Jasper Indigenous Forum and Parks Canada agree on “Miette” as temporary name for Jasper National Park campground
January 27, 2022 Jasper, Alberta Parks Canada Agency
Parks Canada is committed to a system of national heritage places that recognizes and honours the historical and contemporary contributions of Indigenous peoples, their histories and cultures, as well as the special relationships Indigenous peoples have with ancestral lands and waters.
The Advisory Group of the Jasper Indigenous Forum, composed of over 25 First Nations and Métis groups with historical ties to Jasper National Park, has been working with Parks Canada to find an appropriate name for the former Pocahontas Campground, located in the eastern end of the park. Today, the Advisory Group and Parks Canada announced the selection of “Miette” as an interim step in the process. The name “Miette” is consistent with existing names in this region of Jasper National Park. The campground sits on Miette Road, which leads visitors to the Miette Hot Springs.
All partners have agreed to continue discussions to find an acceptable, permanent campground name that properly honours Indigenous cultures and connections to Jasper National Park. In the meantime, the name “Miette Campground” will appear on all signage, correspondence and reservations, and will also be reflected in the names of the area’s warden cabin and hiking trail. Visitors seeking reservations will find “Miette Campground” under its new temporary name for booking purposes.
Honouring connection to place is an important element for actions and outcomes related to reconciliation. Acknowledging that the cultures and identities of Indigenous peoples are rooted in the land, Parks Canada is committed to ensuring Indigenous connections are honoured, and Indigenous rights respected.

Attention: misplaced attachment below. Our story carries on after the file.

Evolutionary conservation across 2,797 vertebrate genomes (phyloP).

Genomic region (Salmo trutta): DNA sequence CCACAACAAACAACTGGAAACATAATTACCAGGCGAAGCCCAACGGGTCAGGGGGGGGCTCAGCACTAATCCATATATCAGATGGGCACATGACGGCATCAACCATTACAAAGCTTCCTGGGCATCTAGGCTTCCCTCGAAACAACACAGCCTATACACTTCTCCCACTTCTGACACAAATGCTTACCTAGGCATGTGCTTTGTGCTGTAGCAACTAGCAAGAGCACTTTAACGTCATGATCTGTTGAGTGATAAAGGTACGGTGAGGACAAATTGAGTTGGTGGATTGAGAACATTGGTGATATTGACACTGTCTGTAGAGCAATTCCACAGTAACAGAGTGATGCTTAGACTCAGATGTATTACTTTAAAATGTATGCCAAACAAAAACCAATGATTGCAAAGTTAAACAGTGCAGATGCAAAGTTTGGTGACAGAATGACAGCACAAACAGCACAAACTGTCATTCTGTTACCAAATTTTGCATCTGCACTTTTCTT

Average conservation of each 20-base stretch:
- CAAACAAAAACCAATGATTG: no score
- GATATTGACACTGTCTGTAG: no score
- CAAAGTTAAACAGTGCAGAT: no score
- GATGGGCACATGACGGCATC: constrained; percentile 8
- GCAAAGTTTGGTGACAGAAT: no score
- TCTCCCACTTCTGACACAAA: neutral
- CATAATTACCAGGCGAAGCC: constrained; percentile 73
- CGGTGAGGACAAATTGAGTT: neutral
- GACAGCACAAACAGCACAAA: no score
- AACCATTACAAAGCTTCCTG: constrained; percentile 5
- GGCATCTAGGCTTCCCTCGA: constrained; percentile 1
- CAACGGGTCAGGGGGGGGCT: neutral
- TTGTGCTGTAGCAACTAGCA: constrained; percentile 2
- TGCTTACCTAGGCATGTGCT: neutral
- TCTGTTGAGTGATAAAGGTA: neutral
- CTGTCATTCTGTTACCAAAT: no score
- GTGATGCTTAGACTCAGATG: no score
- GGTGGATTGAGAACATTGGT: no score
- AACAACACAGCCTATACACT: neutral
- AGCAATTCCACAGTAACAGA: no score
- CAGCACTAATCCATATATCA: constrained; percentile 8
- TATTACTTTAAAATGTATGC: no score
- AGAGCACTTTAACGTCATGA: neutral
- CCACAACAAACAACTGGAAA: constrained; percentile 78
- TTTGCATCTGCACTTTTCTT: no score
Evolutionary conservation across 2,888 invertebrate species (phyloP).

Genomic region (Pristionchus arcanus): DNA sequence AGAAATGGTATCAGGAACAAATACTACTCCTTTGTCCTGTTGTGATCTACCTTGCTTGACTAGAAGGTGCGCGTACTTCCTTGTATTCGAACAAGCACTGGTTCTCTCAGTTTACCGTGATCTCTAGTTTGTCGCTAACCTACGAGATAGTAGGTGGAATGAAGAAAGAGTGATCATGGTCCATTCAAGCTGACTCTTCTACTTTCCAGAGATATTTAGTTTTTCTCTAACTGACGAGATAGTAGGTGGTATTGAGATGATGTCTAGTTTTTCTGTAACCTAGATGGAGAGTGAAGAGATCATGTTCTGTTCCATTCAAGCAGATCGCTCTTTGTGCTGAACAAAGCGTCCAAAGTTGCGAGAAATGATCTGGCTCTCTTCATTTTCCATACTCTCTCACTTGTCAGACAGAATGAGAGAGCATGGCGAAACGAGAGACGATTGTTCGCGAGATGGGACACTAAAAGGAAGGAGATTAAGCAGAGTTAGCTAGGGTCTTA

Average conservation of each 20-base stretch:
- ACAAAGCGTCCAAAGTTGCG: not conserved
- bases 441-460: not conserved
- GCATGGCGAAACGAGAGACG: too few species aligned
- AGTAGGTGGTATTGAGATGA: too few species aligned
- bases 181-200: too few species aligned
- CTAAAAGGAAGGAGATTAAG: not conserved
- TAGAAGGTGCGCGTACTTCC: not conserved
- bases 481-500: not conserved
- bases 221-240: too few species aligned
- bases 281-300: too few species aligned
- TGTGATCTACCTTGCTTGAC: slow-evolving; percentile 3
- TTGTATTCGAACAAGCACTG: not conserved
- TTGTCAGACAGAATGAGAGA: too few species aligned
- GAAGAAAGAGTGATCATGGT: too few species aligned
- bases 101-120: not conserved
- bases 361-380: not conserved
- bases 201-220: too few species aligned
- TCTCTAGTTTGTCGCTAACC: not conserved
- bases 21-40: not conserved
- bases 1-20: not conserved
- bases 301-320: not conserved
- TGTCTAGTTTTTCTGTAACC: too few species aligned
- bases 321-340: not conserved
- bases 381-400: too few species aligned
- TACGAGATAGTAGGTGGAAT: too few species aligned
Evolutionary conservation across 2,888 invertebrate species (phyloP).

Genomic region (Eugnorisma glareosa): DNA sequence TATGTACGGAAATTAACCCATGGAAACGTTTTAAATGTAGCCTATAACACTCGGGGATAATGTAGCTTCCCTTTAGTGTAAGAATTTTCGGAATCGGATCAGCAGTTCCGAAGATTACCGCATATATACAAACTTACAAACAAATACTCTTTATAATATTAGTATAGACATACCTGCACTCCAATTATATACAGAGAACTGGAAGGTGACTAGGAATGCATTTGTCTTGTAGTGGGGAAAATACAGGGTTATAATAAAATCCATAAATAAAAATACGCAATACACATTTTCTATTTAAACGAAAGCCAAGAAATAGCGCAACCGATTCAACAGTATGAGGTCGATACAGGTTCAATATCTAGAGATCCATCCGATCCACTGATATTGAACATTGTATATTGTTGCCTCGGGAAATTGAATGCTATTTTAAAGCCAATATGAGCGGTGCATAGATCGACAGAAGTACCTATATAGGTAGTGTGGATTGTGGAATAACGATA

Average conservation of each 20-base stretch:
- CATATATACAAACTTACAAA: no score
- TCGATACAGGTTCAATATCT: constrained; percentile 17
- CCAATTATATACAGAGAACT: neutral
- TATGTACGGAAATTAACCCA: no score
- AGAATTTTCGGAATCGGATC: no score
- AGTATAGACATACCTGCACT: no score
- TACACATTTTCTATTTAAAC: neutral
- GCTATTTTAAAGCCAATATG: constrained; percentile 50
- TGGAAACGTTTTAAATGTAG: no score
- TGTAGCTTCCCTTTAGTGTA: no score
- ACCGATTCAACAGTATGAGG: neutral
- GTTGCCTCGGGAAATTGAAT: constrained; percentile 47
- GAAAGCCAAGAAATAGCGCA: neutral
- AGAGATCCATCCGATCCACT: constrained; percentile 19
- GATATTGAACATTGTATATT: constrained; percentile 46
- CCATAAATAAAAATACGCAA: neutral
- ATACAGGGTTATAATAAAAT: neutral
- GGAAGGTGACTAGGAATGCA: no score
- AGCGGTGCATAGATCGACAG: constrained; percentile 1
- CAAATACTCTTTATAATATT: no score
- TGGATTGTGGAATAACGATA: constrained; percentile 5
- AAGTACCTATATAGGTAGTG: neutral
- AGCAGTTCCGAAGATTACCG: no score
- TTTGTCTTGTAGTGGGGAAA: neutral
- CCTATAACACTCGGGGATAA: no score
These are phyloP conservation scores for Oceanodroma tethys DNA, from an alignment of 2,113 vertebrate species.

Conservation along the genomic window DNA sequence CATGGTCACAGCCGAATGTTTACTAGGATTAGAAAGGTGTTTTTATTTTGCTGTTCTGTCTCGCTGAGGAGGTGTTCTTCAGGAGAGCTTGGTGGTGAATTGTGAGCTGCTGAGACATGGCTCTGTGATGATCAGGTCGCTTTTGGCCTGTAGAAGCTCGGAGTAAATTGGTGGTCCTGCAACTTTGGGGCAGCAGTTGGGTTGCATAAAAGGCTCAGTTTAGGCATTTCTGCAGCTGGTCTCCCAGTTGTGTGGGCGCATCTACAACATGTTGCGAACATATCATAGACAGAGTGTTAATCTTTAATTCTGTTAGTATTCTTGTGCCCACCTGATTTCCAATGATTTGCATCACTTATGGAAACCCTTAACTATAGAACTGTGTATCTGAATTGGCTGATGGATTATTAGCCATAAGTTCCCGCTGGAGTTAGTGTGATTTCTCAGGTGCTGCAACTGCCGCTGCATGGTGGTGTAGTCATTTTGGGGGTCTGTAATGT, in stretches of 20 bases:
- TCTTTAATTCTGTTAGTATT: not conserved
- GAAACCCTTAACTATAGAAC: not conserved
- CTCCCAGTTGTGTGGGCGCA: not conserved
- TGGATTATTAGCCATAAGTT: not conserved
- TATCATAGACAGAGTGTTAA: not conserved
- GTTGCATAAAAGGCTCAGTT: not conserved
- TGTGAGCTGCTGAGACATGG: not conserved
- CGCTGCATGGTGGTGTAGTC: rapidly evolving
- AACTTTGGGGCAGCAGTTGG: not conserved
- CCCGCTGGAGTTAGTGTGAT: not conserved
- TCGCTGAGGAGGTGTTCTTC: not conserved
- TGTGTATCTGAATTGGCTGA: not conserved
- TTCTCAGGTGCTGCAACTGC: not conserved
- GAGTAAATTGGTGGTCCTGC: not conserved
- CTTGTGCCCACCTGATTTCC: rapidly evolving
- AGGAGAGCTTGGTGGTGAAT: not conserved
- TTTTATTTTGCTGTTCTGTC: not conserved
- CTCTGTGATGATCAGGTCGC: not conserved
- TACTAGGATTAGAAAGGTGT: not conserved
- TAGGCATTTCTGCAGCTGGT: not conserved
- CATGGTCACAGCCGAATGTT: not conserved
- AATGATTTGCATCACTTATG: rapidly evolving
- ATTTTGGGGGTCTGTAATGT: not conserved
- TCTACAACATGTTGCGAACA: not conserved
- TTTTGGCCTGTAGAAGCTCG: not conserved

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“Representatives from the Jasper Indigenous Forum have come together to collectively rename three sites that carry Pocahontas’ name. We honour Pocahontas as one of many Indigenous women who have gone missing or have been murdered across North America.
It is important for all visitors to Jasper National Park to understand that many of the place and site names within the park were not chosen by the Indigenous people who have called these places home for millennia. Taking the time to properly rename these sites is one small step towards truth and reconciliation in Canada. As a group, we encourage Canadians and international visitors to educate themselves on Canada’s brutal history towards Indigenous people.”
Consensus statement from Jasper Indigenous Forum members:
- As’in’î’wa’chî Ni’yaw Nation (Kelly Lake Cree Nation)
- âpihtawikosisânak ohci mânitow sâkahikanihk (Métis People of Lac Ste. Anne)
- Métis Nation British Columbia
- Big Horn Stoney – Noble Bloodline of Eastern Slopes of the Rockies
- Ermineskin Cree Nation
- Samson Cree Nation
- Stoney Nakoda Nations
“Parks Canada and Indigenous peoples are partners in conserving natural and cultural heritage and sharing the stories of these treasured places. The interim renaming of Miette will allow the time needed to continue discussions to ensure community members of all ages see their culture and language reflected back on these lands of enduring significance.”
Field Unit Superintendent, Jasper National Park
Jasper National Park works with representatives from over 25 Indigenous Partner communities and groups through the interest-based Jasper Indigenous Forum. This forum respects the input and direction from Status, Non-Status and Métis groups with historical connections to the lands that became Jasper National Park.
In 1908, coal claims were struck in Alberta, one of which became a mine named “Pocahontas.” The name was derived from Pocahontas, Virginia, a highly successful coal-mining community. The Alberta mine operated until 1921; the town’s final resident departed by 1937.
Parks Canada and the Advisory Group of the Jasper Indigenous Forum have been actively discussing a new name since 2020.
Miette will continue to serve as a seasonal Parks Canada campground (June to September) offering 140 sites with basic services, including running water, fire rings and flush toilets. It will continue to be best suited for tents and motorhomes or trailers under 8 m (27 feet).
Jasper National Park - Communications
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